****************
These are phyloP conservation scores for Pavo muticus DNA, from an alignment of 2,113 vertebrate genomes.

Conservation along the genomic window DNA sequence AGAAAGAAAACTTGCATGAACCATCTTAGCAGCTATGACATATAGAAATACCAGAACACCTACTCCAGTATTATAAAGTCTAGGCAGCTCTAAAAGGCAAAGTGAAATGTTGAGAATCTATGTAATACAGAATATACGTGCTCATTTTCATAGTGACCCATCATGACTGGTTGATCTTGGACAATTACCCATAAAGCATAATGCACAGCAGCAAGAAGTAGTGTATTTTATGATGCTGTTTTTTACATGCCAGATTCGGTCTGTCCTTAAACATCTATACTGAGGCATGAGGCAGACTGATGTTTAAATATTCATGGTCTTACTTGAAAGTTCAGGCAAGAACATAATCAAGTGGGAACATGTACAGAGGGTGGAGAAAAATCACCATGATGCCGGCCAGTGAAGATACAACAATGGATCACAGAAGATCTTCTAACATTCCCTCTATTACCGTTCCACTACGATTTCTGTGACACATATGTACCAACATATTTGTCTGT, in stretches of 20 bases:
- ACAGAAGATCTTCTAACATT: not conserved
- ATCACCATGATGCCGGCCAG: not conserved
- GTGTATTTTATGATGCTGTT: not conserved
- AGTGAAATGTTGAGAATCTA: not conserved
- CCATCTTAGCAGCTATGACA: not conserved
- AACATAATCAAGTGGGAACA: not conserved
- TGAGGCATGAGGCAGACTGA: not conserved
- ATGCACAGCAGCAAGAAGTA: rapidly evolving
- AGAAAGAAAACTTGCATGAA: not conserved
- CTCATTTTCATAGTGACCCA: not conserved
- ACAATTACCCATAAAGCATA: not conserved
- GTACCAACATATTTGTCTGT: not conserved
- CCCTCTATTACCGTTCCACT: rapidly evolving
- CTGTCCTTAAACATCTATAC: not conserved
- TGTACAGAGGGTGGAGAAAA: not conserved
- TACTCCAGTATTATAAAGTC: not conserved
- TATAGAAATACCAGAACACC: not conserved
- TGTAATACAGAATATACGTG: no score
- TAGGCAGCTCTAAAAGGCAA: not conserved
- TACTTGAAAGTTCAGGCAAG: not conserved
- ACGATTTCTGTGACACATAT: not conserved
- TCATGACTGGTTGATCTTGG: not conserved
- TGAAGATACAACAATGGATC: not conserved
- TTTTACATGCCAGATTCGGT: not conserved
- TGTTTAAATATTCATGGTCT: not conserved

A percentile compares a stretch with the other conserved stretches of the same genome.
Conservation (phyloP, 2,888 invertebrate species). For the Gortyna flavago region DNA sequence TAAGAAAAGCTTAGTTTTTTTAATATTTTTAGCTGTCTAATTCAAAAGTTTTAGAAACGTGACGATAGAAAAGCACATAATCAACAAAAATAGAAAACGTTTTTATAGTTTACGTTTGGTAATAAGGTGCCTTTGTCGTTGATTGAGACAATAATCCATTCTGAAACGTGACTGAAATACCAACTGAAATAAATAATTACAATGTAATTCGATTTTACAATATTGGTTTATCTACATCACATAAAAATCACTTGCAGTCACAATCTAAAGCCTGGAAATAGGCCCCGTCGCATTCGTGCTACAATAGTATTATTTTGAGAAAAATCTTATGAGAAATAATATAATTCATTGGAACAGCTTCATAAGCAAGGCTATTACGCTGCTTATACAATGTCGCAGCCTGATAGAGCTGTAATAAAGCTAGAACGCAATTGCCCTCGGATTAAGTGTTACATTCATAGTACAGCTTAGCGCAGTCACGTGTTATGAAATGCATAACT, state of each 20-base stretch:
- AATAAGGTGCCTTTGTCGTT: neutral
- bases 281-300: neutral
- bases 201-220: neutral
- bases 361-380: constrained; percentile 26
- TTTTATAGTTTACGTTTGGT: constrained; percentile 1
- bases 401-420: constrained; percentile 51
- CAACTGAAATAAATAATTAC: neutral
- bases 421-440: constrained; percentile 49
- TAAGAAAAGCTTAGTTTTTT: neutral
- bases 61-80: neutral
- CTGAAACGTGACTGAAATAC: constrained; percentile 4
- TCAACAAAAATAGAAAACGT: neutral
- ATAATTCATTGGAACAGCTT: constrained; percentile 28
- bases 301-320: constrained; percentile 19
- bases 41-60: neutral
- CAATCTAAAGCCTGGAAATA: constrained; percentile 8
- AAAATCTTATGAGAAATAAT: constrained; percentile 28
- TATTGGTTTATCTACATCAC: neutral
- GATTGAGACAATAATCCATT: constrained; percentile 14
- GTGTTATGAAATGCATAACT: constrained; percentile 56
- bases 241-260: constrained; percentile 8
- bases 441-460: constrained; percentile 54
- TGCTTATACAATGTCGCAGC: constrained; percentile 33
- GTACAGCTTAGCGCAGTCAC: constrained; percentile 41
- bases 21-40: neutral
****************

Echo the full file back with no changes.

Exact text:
These are phyloP conservation scores for Pavo muticus DNA, from an alignment of 2,113 vertebrate genomes.

Conservation along the genomic window DNA sequence AGAAAGAAAACTTGCATGAACCATCTTAGCAGCTATGACATATAGAAATACCAGAACACCTACTCCAGTATTATAAAGTCTAGGCAGCTCTAAAAGGCAAAGTGAAATGTTGAGAATCTATGTAATACAGAATATACGTGCTCATTTTCATAGTGACCCATCATGACTGGTTGATCTTGGACAATTACCCATAAAGCATAATGCACAGCAGCAAGAAGTAGTGTATTTTATGATGCTGTTTTTTACATGCCAGATTCGGTCTGTCCTTAAACATCTATACTGAGGCATGAGGCAGACTGATGTTTAAATATTCATGGTCTTACTTGAAAGTTCAGGCAAGAACATAATCAAGTGGGAACATGTACAGAGGGTGGAGAAAAATCACCATGATGCCGGCCAGTGAAGATACAACAATGGATCACAGAAGATCTTCTAACATTCCCTCTATTACCGTTCCACTACGATTTCTGTGACACATATGTACCAACATATTTGTCTGT, in stretches of 20 bases:
- ACAGAAGATCTTCTAACATT: not conserved
- ATCACCATGATGCCGGCCAG: not conserved
- GTGTATTTTATGATGCTGTT: not conserved
- AGTGAAATGTTGAGAATCTA: not conserved
- CCATCTTAGCAGCTATGACA: not conserved
- AACATAATCAAGTGGGAACA: not conserved
- TGAGGCATGAGGCAGACTGA: not conserved
- ATGCACAGCAGCAAGAAGTA: rapidly evolving
- AGAAAGAAAACTTGCATGAA: not conserved
- CTCATTTTCATAGTGACCCA: not conserved
- ACAATTACCCATAAAGCATA: not conserved
- GTACCAACATATTTGTCTGT: not conserved
- CCCTCTATTACCGTTCCACT: rapidly evolving
- CTGTCCTTAAACATCTATAC: not conserved
- TGTACAGAGGGTGGAGAAAA: not conserved
- TACTCCAGTATTATAAAGTC: not conserved
- TATAGAAATACCAGAACACC: not conserved
- TGTAATACAGAATATACGTG: no score
- TAGGCAGCTCTAAAAGGCAA: not conserved
- TACTTGAAAGTTCAGGCAAG: not conserved
- ACGATTTCTGTGACACATAT: not conserved
- TCATGACTGGTTGATCTTGG: not conserved
- TGAAGATACAACAATGGATC: not conserved
- TTTTACATGCCAGATTCGGT: not conserved
- TGTTTAAATATTCATGGTCT: not conserved

A percentile compares a stretch with the other conserved stretches of the same genome.
Conservation (phyloP, 2,888 invertebrate species). For the Gortyna flavago region DNA sequence TAAGAAAAGCTTAGTTTTTTTAATATTTTTAGCTGTCTAATTCAAAAGTTTTAGAAACGTGACGATAGAAAAGCACATAATCAACAAAAATAGAAAACGTTTTTATAGTTTACGTTTGGTAATAAGGTGCCTTTGTCGTTGATTGAGACAATAATCCATTCTGAAACGTGACTGAAATACCAACTGAAATAAATAATTACAATGTAATTCGATTTTACAATATTGGTTTATCTACATCACATAAAAATCACTTGCAGTCACAATCTAAAGCCTGGAAATAGGCCCCGTCGCATTCGTGCTACAATAGTATTATTTTGAGAAAAATCTTATGAGAAATAATATAATTCATTGGAACAGCTTCATAAGCAAGGCTATTACGCTGCTTATACAATGTCGCAGCCTGATAGAGCTGTAATAAAGCTAGAACGCAATTGCCCTCGGATTAAGTGTTACATTCATAGTACAGCTTAGCGCAGTCACGTGTTATGAAATGCATAACT, state of each 20-base stretch:
- AATAAGGTGCCTTTGTCGTT: neutral
- bases 281-300: neutral
- bases 201-220: neutral
- bases 361-380: constrained; percentile 26
- TTTTATAGTTTACGTTTGGT: constrained; percentile 1
- bases 401-420: constrained; percentile 51
- CAACTGAAATAAATAATTAC: neutral
- bases 421-440: constrained; percentile 49
- TAAGAAAAGCTTAGTTTTTT: neutral
- bases 61-80: neutral
- CTGAAACGTGACTGAAATAC: constrained; percentile 4
- TCAACAAAAATAGAAAACGT: neutral
- ATAATTCATTGGAACAGCTT: constrained; percentile 28
- bases 301-320: constrained; percentile 19
- bases 41-60: neutral
- CAATCTAAAGCCTGGAAATA: constrained; percentile 8
- AAAATCTTATGAGAAATAAT: constrained; percentile 28
- TATTGGTTTATCTACATCAC: neutral
- GATTGAGACAATAATCCATT: constrained; percentile 14
- GTGTTATGAAATGCATAACT: constrained; percentile 56
- bases 241-260: constrained; percentile 8
- bases 441-460: constrained; percentile 54
- TGCTTATACAATGTCGCAGC: constrained; percentile 33
- GTACAGCTTAGCGCAGTCAC: constrained; percentile 41
- bases 21-40: neutral